The Round Up Tapes // Volume XVI

Barshasketh – Barshasketh

Originally a one-man band from New Zealand, founding member Krigeist’s relocation to Scotland brought new opportunities to enhance his music and after session members and live line-ups were solidified, Barshasketh began to take the form that we see today on their fourth full-length, Barshasketh. Stripping back their sound to that of their early days, Barshasketh are reclaiming the essence of black metal and while their music isn’t breaking down barriers or smashing genre lines, the expertise and musicianship on display here is more than solid and definitely worth multiple listens.

Barshasketh is a record to fall into; the abyssal depths of the band are revealed slowly – guitar riffs (Krigeist and GM) cycle back into distinct melodies, vocals search for meaning within the chaos and the tone is one that is laced with intent. Each word is given power and Krigeist’s voice is a commanding presence throughout – opening track “Vacillation” is deftly melodic in its riffing with sly harmonies seeping into the cracks left by a voice that is screaming for answers into the darkness. There is a modicum of introspection on display here but it is by no means a work of self-pity, rather a composition that seeks new paths and ways through doubt. The music is a vehicle of exploration and revelation and so Barshasketh find their own personal light within the turmoil.

“Consciousness I” plays with gorgeous melodies in its guitars and a bittersweet mood is cast over the song as the vocals climb towards their peak. The track is interspersed with slower, doomier moments that add dimension and a sense of sinister spite begins to peer through once the beauty has been cast aside by vicious drumming (MK) and harsh voices. Any semblance of wonder that has been found within the song is soon laid to rest – the record is not subtle in its movement from birth, life, death, rebirth and the songs follow a similar flow towards the inevitable end. “Recrudescence” ends Barshasketh on sickening grooves and cavernous bellows that are dredged from the depths, coursing through the veins of the song on noxious riffs and gut-wrenching dissonance. It speaks of recurrence, that we will repeat this existence over and over again as we are doomed to failure through our own mistakes. The undesirable is known to us all and it is only through personal enlightenment that we will find peace.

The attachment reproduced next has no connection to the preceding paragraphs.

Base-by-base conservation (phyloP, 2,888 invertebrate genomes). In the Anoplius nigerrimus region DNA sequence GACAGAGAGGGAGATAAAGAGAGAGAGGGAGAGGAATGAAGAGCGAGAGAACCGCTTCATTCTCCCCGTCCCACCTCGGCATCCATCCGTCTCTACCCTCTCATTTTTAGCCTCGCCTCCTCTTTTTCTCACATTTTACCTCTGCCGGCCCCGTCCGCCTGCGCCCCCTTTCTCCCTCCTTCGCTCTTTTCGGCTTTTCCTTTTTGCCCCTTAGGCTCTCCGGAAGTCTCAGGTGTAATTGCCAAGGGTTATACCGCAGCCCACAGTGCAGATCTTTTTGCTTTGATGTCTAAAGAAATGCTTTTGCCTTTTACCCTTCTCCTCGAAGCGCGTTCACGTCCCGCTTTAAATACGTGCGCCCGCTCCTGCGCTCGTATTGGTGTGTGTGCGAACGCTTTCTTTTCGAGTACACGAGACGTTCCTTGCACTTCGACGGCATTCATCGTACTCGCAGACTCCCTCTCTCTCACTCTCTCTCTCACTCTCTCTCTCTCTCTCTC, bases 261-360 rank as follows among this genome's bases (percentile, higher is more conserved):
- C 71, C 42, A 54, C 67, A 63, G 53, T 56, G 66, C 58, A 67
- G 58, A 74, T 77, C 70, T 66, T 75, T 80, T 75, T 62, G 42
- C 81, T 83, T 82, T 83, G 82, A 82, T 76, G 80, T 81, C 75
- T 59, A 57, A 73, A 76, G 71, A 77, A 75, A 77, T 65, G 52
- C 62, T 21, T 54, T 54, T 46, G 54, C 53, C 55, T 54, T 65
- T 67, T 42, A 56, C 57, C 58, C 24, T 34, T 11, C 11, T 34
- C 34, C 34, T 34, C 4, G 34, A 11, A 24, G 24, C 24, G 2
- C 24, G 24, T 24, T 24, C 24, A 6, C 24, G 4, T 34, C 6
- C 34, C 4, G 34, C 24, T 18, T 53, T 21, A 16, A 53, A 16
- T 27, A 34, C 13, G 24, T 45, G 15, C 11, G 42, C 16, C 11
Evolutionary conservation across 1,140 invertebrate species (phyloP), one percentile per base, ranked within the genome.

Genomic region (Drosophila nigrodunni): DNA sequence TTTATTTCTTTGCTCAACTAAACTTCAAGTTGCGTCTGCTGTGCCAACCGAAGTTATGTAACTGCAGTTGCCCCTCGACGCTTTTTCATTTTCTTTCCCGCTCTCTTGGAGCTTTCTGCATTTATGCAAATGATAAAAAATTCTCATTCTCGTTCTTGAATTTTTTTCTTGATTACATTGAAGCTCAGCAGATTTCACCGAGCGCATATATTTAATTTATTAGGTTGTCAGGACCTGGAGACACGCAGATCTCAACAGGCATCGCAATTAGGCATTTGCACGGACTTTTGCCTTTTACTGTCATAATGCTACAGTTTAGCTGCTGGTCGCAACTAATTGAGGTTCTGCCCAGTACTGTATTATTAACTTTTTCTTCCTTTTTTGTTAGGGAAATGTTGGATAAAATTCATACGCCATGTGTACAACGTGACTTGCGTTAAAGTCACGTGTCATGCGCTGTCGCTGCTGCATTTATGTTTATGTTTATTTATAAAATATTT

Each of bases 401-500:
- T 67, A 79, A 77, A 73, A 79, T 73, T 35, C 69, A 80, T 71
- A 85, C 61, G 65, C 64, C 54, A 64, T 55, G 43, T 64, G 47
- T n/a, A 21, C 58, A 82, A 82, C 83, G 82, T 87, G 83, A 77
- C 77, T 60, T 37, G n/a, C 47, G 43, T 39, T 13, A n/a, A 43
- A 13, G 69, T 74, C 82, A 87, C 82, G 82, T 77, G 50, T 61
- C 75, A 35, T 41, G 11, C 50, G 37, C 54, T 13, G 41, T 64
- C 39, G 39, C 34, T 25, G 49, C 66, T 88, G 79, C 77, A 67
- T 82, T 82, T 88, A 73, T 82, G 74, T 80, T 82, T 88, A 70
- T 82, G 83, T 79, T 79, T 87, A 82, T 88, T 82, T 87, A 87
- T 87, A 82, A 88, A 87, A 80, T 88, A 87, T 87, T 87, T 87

Listen and purchase here.

Mar – Pressed in the Earth

Mar’s echoing doom/sludge is a testament to pain and how music can help you work through tragic events and seek the light on the other side. For this duo, and their second full-length, the pain that is spoken of is felt keenly through dragged out notes, a voice that is ravaged with experience and an overdriven sound that oppresses from the outset. First track “Only Decay is Our Memory” is a crushing piece that pierces the soul with fuzzed out guitars and slow, purposeful strikes on the drum while vocalist Kay Belardinelli lays out their trauma for all to hear. The build-up is painful, monotonous and lays the foundation for all that is to come in dissonant waves of sound.